Hospital deaths and Article 2 inquests
April 8, 2019
This article was originally published in AvMA Lawyers Service Newsletter April 2019.
Article 2 of the European Convention on Human Rights provides that:-
‘Everyone’s right to life shall be protected by law. No one shall be deprived of his life intentionally save in the execution of a sentence of a court following his conviction of a crime for which this penalty is provided by law.’
This is an absolute right from which no derogation is allowed.
So when is Article 2 engaged within the Coronial process and what does it mean?
There are 4 fundamental questions to be answered during the course of an inquest; who has died, when did they die, where did they die and how did they come by their death. In those cases where Article 2 has been engaged the scope of the inquest is widened to consider ‘how and in what circumstances’ the Deceased came by their death.
So when is Article 2 engaged? The state’s procedural obligations under Article 2 (to hold an effective public investigation by an independent official body) are engaged when the state is suspected of failing to have in place an appropriate system and regulatory framework to:-
- protect life or to
- safeguard lives or to
- refrain from taking lives.
It is unlikely that these substantive obligations will have been violated where appropriate systems are in place and appropriate measures have been adopted for the protection of patients’ lives (although there may be some exceptional circumstances where the acts and omissions of the authorities, engage Article 2, please see below).
How does this translate to those deaths that occur in hospital? The Chief Coroner in the case of R (on the application of Gerard Joseph Parkinson) v HM Senior Coroner for Kent & Dartford and Gravesham NHS Trust  EWHC 1501 (Admin), confirmed that where there has been adequate provision for securing high professional standards among health professionals and the protection of patients’ lives, matters such as an error of judgment on the part of a health professional or negligent co-ordination among health professionals in the treatment of a patient are not sufficient of themselves to invoke Article 2.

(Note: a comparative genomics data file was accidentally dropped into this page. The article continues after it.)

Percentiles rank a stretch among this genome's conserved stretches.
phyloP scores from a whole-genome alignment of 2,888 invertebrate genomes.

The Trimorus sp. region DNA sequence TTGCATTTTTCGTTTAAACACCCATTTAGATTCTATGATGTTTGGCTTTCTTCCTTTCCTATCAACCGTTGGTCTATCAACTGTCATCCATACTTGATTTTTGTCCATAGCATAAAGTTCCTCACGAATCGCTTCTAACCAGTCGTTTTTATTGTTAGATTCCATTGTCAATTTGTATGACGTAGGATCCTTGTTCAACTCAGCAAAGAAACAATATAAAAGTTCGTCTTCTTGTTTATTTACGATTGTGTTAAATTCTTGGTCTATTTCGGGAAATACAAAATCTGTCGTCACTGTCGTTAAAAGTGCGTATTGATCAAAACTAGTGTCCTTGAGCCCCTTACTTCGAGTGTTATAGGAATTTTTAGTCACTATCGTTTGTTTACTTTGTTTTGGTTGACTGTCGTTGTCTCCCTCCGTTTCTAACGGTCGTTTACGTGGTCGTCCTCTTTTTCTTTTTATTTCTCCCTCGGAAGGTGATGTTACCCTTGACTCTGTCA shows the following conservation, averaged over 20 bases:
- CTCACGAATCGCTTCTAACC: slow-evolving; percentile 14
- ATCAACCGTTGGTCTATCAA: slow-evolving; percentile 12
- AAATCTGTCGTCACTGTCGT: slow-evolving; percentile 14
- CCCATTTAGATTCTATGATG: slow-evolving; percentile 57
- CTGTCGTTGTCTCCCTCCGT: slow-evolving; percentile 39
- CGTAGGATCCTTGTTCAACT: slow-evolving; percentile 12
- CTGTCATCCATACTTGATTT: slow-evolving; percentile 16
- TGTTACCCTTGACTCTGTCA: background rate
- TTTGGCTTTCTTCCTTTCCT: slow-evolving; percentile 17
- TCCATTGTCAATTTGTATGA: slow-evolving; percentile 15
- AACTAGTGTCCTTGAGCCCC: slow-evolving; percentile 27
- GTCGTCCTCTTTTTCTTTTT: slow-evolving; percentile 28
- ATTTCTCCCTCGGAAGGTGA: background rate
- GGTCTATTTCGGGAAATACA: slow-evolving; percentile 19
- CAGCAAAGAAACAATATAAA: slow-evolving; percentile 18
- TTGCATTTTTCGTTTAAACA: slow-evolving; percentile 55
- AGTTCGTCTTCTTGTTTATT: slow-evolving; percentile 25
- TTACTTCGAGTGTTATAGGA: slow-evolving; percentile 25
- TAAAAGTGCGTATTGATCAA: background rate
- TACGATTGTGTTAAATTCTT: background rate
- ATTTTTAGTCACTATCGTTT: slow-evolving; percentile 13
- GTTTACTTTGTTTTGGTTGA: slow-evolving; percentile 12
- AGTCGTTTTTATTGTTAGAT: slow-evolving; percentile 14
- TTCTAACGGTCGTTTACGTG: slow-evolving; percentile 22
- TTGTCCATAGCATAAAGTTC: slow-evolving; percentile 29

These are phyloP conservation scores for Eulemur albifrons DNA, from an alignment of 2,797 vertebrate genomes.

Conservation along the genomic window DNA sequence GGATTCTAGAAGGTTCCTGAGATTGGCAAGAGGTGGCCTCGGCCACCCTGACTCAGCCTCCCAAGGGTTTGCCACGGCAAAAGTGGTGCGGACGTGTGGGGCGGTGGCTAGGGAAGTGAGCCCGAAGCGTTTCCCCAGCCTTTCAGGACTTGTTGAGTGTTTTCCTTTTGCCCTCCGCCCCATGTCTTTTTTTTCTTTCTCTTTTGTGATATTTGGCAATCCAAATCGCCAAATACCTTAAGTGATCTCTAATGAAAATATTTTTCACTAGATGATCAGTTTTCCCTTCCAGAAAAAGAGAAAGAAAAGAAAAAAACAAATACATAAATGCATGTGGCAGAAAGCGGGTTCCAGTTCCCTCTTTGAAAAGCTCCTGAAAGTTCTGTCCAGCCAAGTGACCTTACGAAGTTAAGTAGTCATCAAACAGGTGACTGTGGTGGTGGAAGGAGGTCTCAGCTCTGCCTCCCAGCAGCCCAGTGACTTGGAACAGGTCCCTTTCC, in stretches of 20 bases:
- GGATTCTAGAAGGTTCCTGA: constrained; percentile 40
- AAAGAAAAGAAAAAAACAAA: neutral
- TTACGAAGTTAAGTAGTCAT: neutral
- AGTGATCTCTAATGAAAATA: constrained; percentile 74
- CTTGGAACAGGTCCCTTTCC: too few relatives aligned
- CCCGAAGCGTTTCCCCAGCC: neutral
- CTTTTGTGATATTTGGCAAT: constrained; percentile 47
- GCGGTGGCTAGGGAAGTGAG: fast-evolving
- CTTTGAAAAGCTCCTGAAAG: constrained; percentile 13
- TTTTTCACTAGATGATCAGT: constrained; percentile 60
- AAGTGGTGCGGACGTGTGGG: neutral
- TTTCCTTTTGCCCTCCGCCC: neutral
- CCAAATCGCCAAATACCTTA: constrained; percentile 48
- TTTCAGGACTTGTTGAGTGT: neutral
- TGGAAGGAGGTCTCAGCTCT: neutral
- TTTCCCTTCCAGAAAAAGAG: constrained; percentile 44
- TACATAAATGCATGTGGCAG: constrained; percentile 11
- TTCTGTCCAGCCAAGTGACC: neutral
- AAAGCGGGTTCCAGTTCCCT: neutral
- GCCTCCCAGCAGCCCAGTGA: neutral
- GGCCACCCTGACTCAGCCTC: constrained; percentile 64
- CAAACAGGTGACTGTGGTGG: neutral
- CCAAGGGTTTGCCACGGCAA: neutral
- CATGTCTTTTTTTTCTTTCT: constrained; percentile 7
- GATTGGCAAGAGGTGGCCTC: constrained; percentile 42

In what ‘exceptional circumstances’ will Article 2 be engaged? The Grand Chamber of the European Court of Human Rights in Lopes de Sousa Fernandes v Portugal (app. No. 56080/13), judgment of 19th December 2017 identified “very exceptional circumstances” in which the responsibility of the state under the substantive limb of Article 2 may be engaged in respect of the acts and omissions of healthcare providers:-
- “The first concerns a specific situation where an individual’s life is knowingly put in danger by denial of access to life-saving emergency treatment … It does not extend to circumstances where a patient is considered to have received deficient, incorrect or delayed treatment.”
- The second “arises where a systemic or structural dysfunction in hospital services results in a patient being deprived of access to lifesaving emergency treatment and the authorities knew about or ought to have known about that risk and failed to undertake the necessary measures to prevent that risk from materialising, thus putting the patients’ lives, including the life of the particular patient concerned, in danger …”
The ECHR identified that the factors which, taken cumulatively, must be met:-
- “the acts and omissions of the health-care providers must go beyond a mere error or medical negligence, insofar as those health-care providers, in breach of their professional obligations, deny a patient emergency medical treatment despite being fully aware that the person’s life is at risk if that treatment is not given …”
- “The dysfunction at issue must be objectively and genuinely identifiable as systemic or structural in order to be attributable to the state authorities, and must not merely comprise individual instances where something may have been dysfunctional in the sense of going wrong or functioning badly …”
- “There must be a link between the dysfunction complained of and the harm which the patient sustained.”
- “The dysfunction at issue must have resulted from the failure of the State to meet its obligation to provide a regulatory framework in the broader sense.
As the High Court set out in Parkinson; “at the risk of over-simplification, the crucial distinction is between a case where there is reason to believe that there may have been a breach which is a “systemic failure”, in contrast to an “ordinary” case of medical negligence”. Allegations of what are in truth allegations of “individual negligence” should not be “dressed up as systemic failures”.
Parkinson confirmed that the primary procedural obligation of Article 2; “is to have a system of law in place, whether criminal or civil, by which individual failures can be the subject of an appropriate remedy. In the law of England and Wales that is achieved by having a criminal justice system, which can in principle hold to account a healthcare professional who causes a patient’s death by gross negligence; and a civil justice system, which makes available a possible civil claim for negligence.”
In my opinion the bar has been set high and it will follow that the number of Article 2 inquests will reduce. This will not however prevent Coroners conducting an independent, full, fair and fearless investigation.